Fog computing performed on servers located outside the cloud.  It allows data points to be gathered closer to the data source and compiled into a daily report that is sent to the data center. In other words, fog computing helps to extend cloud computing by transmitting computations onto the network edge. In this post, we describe fog computing basics and discuss possible applications.

Fog computing basics

Continuously rising IoT connectivity requires low latency, mobility, and location-awareness, therefore, fog computing could be an option addressing such challenges efficiently. Fog computing enables to move the necessary processing and calculations closer to the data source, eliminating the necessity of remote data processing, and improving data transport performance.

Edge computing is where a particular IoT or some other device combines the readings from various sensors to a single data point that gets sent every particular time into the fog.  In its turn, fog allows those data points to be gathered closer to the data source and compiled into a daily report that is sent to the data center. In other words, fog computing helps to extend cloud computing by transmitting computations onto the network edge.

Deploying so-called fog nodes (routers, various controllers, cameras, and devices) in some target areas or even within vehicles, makes it possible to analyze datasets generated by IoT devices and to avoid data transfer to the cloud, providing decentralized local access.

Fog architecture

Let’s briefly go through a six-layer fog computing architecture. The physical and virtualization layer includes various nodes virtual sensors and virtual sensor networks. Distributed virtual sensors collecting data and send it to upper layers for processing by means of gateways. The monitoring layer is responsible for activities monitoring, with all the nodes tasks monitored within it, alongside with a status of services and applications. Data management tasks (analysis, filtering, etc.) implemented within the pre-processing layer and acquired data further stored in temporary storage layer.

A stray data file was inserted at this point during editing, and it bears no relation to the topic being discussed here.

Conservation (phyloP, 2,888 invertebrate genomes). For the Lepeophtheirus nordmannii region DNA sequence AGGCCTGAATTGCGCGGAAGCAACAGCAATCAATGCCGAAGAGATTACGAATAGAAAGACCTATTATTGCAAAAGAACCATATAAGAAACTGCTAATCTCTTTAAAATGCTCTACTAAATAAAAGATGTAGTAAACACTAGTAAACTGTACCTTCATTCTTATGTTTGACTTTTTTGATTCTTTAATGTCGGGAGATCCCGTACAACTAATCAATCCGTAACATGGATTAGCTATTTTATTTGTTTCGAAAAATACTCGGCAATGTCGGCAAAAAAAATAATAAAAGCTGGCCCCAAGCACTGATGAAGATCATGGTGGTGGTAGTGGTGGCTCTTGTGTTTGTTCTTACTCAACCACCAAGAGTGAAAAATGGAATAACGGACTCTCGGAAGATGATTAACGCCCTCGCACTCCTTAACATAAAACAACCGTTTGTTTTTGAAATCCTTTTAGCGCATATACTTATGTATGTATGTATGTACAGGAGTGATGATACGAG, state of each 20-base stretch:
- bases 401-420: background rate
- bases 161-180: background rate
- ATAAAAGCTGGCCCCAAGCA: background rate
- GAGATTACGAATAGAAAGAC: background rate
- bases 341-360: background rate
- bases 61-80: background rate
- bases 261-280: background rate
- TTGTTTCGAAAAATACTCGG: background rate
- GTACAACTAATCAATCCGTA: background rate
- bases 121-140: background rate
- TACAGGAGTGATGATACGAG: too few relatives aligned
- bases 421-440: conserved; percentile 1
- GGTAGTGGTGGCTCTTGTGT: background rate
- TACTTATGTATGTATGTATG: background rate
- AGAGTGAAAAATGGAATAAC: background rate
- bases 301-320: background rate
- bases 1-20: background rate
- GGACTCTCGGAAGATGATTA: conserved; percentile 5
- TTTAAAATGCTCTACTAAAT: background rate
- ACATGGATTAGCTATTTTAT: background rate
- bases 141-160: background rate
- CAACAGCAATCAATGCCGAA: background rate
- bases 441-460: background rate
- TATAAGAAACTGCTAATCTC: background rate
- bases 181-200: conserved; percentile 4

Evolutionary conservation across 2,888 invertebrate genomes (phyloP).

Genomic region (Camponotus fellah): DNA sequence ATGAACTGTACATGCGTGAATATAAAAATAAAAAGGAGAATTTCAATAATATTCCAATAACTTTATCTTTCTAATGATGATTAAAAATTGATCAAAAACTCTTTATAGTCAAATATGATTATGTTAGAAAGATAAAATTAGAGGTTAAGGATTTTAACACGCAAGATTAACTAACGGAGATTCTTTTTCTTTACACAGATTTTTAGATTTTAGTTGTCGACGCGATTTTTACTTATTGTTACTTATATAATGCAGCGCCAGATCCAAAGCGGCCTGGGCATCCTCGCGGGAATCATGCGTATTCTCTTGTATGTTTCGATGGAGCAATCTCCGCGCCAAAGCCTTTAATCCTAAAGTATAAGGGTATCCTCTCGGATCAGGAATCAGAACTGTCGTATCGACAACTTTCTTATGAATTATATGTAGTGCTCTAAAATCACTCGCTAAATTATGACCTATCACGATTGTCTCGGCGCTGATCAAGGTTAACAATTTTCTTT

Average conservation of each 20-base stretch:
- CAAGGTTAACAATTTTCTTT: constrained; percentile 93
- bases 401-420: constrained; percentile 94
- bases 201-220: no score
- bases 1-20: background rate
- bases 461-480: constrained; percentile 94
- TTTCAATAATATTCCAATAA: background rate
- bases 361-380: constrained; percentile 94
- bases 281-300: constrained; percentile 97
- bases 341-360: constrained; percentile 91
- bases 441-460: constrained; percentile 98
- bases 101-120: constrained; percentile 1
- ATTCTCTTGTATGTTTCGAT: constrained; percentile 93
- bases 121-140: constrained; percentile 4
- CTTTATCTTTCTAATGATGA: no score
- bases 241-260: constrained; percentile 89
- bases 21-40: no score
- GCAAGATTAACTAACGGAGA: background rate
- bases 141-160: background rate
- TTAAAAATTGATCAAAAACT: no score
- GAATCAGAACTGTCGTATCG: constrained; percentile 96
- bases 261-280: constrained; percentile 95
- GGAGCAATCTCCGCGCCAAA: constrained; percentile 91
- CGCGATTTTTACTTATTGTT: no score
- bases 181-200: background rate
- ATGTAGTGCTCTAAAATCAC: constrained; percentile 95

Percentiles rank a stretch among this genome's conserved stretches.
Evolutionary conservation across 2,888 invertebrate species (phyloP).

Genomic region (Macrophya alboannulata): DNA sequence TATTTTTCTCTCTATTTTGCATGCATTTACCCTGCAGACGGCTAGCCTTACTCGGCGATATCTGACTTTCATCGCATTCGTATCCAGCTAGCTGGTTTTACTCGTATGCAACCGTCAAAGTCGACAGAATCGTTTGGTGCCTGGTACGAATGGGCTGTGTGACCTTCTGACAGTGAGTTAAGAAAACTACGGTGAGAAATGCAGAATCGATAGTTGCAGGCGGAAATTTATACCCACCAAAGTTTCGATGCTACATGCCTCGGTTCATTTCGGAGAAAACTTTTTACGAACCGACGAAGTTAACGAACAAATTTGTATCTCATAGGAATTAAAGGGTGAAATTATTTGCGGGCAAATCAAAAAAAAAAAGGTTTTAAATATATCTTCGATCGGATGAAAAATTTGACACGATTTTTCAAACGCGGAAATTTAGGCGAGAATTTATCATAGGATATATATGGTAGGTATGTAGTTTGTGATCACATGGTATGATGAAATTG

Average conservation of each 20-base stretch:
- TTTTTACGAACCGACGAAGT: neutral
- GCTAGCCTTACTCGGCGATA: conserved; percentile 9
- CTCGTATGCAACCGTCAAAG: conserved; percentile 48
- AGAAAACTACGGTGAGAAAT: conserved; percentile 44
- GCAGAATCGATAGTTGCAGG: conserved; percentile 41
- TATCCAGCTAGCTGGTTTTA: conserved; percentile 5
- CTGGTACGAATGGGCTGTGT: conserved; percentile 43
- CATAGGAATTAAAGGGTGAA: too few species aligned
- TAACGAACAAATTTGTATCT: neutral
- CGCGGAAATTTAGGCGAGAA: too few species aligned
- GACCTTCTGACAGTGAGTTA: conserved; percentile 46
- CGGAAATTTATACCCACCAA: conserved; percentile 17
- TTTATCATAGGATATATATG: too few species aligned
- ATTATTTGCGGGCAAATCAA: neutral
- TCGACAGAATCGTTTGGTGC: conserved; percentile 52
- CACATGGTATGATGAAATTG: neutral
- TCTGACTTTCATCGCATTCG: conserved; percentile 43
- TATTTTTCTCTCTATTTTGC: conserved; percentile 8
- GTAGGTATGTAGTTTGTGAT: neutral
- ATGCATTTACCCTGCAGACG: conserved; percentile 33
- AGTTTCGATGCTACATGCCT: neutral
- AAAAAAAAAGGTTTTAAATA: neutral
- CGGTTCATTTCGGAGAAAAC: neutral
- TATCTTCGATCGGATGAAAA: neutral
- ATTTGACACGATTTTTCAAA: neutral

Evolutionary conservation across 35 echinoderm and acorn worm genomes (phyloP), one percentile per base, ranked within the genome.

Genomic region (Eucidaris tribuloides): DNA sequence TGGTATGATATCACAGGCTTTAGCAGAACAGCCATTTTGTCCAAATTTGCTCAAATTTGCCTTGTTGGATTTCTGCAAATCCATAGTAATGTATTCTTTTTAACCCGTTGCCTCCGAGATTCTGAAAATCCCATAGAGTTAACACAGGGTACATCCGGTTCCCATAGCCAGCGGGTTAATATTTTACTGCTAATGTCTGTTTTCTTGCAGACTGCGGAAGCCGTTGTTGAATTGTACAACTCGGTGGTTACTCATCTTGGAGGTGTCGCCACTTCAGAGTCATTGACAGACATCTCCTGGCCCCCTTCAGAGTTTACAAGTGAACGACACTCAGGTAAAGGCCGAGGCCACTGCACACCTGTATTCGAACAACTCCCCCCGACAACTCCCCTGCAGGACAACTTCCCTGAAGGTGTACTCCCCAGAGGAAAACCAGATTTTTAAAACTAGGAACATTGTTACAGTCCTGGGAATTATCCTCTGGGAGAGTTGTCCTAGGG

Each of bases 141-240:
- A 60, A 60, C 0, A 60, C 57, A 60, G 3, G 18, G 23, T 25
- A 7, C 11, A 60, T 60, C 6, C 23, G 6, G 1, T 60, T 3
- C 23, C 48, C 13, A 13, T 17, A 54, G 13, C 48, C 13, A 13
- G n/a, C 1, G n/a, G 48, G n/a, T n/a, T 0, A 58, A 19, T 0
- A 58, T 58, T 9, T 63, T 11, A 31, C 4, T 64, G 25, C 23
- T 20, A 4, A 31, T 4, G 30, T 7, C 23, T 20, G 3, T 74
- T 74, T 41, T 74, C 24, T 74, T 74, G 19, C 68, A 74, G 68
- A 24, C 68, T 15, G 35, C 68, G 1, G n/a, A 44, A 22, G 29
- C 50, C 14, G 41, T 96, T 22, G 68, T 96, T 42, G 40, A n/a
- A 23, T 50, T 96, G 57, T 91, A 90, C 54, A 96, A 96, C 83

The security layer on its turn is responsible for encryption/decryption of obtained data and provides opportunities for integrity measurements. As a result, the final transport-layer supports pre-processed data uploading to the cloud. Data uploading appears to happen portion by portion to enable efficient power usage.

Implementation and applications

Fog computing could be treated as an extension of cloud computing that more actively interacts with IoT devices and relevant data. Autonomous vehicles is rapidly evolving trend where fog computing could be employed to provide further progress in “hands-free” driving via enabling highly efficient real-time interaction. In addition, reduced latency time could potentially improve overall efficiency, collision prevention, further advance fleet management, allow smart traffic lights and various wireless sensor/actuator networks. Lets further go through an example of a gateway based fog computing architecture for wireless sensors and actuator networks, following [W. Lee et al, 2016].

The proposed architecture for WSANs is shown in the figure above. The suggested fog computing consists of the sets of gateway and microserver. The gateway can be a conventional or smart gateway with high performance and diverse interfaces. Gateway and microserver are connected by the Ethernet interface. Interfaces between gateway nodes are wired and wireless interfaces such as 3G, LTE, and Ethernet. It is essentially an event-driven virtualization model, providing virtual events from networked objects and sharing them with various applications.

Fog computing extending cloud computing opportunities and helps to move the necessary processing and calculations closer to the network edge. It provides increased latency, flexibility, real-time analytics, reduced performance requirements, and opens new ways to utilize a broad range of IoT devices in various applications.

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